The annual celebration is for young people who work to serve their community. Stars including Stedman Graham, singer Andra Day and astronaut Buzz Aldrin attended the event to entertain and encourage students to continue their good work.
"Being innovated, that's what we as Americans do quite well and I'm trying to teach people to try and do that and at the same time whenever you teach someone something you have to know something about it and then you give it away for them to hold on to it," Aldrin said.
"To be able to kind of create a grassroots movement among young people that's the answer to empowerment around our country," said Graham, an author, businessman and speaker who is Oprah Winfrey's long-time partner.
About 15,000 students earned a ticket to the party after they completed their local and global service action. Their teachers then helped decide who gets to come to Allstate.
Students said they enjoyed the show, but it was also a learning experience.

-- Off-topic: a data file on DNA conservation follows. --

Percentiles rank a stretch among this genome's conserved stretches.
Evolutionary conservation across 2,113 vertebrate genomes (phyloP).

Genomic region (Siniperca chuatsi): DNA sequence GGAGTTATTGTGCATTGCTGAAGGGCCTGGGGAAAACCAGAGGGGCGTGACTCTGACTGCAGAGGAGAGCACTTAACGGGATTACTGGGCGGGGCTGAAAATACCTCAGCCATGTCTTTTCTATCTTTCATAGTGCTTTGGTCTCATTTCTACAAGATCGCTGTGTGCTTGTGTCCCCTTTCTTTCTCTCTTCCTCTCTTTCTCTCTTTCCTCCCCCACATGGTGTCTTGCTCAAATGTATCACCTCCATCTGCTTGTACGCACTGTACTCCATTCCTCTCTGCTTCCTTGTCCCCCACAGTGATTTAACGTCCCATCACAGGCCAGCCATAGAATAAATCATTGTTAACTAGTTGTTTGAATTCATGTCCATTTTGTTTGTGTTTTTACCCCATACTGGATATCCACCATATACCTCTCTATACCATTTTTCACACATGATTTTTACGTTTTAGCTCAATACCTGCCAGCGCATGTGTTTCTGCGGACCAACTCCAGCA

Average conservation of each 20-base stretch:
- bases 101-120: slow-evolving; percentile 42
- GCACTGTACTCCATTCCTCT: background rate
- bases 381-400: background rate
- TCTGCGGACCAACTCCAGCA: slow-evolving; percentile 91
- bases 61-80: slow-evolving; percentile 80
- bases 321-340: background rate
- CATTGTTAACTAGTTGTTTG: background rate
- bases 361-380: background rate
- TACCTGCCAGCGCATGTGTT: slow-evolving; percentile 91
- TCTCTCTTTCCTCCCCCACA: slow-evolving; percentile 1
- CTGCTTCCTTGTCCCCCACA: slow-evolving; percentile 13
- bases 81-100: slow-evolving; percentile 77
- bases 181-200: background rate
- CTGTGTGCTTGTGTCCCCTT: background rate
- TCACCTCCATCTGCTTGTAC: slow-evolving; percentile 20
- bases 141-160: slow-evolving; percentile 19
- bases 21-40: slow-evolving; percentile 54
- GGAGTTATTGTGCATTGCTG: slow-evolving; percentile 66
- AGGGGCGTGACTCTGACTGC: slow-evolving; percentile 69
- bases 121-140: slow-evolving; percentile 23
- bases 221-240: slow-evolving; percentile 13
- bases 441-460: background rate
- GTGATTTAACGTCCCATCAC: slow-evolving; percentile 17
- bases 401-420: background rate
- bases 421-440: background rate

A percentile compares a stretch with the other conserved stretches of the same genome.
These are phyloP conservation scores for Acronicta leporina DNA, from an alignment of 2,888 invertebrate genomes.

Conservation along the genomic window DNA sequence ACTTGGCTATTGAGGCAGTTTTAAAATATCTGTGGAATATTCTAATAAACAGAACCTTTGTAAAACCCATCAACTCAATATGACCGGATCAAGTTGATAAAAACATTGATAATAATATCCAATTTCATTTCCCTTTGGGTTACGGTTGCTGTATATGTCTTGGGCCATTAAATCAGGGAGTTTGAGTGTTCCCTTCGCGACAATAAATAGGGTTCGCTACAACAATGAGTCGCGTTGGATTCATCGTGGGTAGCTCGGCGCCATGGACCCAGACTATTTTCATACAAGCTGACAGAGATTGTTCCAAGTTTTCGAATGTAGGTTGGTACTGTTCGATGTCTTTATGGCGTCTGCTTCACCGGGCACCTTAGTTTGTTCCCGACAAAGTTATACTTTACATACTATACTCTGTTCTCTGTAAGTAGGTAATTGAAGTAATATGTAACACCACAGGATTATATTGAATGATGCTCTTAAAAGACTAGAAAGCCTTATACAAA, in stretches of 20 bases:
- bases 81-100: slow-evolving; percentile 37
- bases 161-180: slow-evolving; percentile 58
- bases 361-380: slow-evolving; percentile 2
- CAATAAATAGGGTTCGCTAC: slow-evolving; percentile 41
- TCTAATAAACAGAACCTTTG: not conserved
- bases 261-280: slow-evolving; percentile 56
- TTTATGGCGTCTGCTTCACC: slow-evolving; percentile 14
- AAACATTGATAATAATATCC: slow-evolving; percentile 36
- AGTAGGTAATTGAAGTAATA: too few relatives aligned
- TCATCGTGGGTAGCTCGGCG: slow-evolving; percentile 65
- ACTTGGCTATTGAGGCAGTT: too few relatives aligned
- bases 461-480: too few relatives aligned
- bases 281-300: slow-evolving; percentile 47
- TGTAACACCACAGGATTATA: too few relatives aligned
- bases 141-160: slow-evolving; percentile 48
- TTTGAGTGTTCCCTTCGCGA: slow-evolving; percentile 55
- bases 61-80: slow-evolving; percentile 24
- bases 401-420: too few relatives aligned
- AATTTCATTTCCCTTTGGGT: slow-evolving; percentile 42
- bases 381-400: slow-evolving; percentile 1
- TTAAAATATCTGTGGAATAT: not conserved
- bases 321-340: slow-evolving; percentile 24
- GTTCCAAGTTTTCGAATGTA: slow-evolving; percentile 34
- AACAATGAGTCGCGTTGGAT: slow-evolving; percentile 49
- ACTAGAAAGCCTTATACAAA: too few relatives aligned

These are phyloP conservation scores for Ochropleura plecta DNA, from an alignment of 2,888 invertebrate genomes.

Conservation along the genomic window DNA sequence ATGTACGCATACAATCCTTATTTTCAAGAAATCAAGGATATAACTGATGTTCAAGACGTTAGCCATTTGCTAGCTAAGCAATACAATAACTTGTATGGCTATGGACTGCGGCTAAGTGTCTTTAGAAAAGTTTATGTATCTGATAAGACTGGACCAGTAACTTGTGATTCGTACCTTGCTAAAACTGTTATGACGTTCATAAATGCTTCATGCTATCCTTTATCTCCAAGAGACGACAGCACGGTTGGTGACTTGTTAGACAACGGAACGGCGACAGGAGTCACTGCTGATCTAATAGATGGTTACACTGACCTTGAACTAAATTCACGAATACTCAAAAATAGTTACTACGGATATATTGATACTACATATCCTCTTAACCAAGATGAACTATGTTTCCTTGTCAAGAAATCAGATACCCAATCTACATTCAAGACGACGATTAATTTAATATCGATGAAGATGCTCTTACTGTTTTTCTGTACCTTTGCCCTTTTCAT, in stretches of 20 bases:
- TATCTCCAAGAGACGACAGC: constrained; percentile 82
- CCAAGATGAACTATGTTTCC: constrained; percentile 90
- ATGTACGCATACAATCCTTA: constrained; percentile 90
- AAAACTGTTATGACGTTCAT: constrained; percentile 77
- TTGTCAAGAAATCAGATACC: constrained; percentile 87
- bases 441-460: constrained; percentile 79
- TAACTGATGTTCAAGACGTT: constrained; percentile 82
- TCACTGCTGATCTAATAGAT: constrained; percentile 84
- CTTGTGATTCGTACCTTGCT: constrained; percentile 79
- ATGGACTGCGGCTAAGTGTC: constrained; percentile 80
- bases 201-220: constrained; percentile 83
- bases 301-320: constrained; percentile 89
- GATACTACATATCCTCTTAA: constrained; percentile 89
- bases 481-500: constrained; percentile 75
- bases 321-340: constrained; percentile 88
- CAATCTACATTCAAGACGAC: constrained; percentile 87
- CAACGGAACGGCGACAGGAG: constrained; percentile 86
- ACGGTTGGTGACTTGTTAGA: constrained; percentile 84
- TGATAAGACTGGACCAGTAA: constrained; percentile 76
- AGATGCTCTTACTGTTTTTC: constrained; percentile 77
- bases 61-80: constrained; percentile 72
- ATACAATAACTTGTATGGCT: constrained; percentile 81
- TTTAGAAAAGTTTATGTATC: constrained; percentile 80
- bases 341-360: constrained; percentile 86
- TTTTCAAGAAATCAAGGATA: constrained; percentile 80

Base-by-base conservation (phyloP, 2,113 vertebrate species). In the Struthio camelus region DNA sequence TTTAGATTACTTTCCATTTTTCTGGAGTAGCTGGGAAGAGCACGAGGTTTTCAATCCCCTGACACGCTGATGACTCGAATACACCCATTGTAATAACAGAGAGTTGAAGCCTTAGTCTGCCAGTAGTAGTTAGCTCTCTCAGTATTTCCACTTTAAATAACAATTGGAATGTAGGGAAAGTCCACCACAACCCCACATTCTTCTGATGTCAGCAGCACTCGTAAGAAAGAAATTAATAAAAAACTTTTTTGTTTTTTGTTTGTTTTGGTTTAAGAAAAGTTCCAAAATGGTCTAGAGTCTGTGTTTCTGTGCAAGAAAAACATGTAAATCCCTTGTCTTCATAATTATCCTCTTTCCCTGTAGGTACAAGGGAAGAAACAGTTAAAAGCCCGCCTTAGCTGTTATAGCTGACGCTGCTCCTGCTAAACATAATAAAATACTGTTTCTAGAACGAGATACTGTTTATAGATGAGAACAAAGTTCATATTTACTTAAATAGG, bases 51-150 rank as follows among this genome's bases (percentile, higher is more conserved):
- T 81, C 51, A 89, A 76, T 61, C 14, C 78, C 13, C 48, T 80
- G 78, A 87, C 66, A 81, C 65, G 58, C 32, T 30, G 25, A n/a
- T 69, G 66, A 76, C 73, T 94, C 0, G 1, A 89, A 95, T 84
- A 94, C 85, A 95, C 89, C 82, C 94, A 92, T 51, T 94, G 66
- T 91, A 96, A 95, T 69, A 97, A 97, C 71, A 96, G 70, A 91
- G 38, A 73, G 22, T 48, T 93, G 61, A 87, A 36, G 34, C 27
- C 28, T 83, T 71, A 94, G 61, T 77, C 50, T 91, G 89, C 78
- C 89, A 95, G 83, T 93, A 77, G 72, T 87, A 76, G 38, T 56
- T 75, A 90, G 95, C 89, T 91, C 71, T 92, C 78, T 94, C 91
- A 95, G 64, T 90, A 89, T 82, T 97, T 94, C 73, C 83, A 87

WATCH: STEDMAN GRAHAM, BUZZ ALDRIN ATTEND WE DAY ILLINOIS
"It's taught me about how to change the world and how I should be the future of tomorrow and change Chicago violence," said Ola Arogundade, a 7th grader at Perspectives Middle Academy.
The WE schools program is in its third year. WE Day Illinois Director Francie said 700 Illinois schools participated this year and 500 of those schools will be represented Wednesday at the celebration.
Richards said she loves to see the enthusiasm kids have for serving others. She said youth enjoy feeling like they are part of the greater youth movement making a difference in Chicago.
Griffen Saul, a senior at Lincoln Park high School, is a youth co-chair for WE Day Illinois. He said he got involved after researching WE Day co-founder Craig Kielburger. Saul said he was impressed by how someone so young could make such a big difference.
Saul started WE Are Able, an organization that empowers young people with disabilities, and their families, to improve the quality of their lives. Saul said he was inspired by his father, who was diagnosed with multiple sclerosis before he was born.
WE Are Able held three events in the last few months, including one on the International Day of Disabled Persons, where students took a pledge to understand what it's like to have a physical disability and learned proper disability etiquette.
Saul said he can't thank WE Day Illinois enough for what he has learned in his time with the program. He said he learned how to take action, how to get involved and how to network, which are skills every young person can use to make a positive impact on their community.
WATCH: WE Day 2017: AUTHOR, SPEAKER SPENCER WEST EXPLAINS WHY HE IS INVOLVED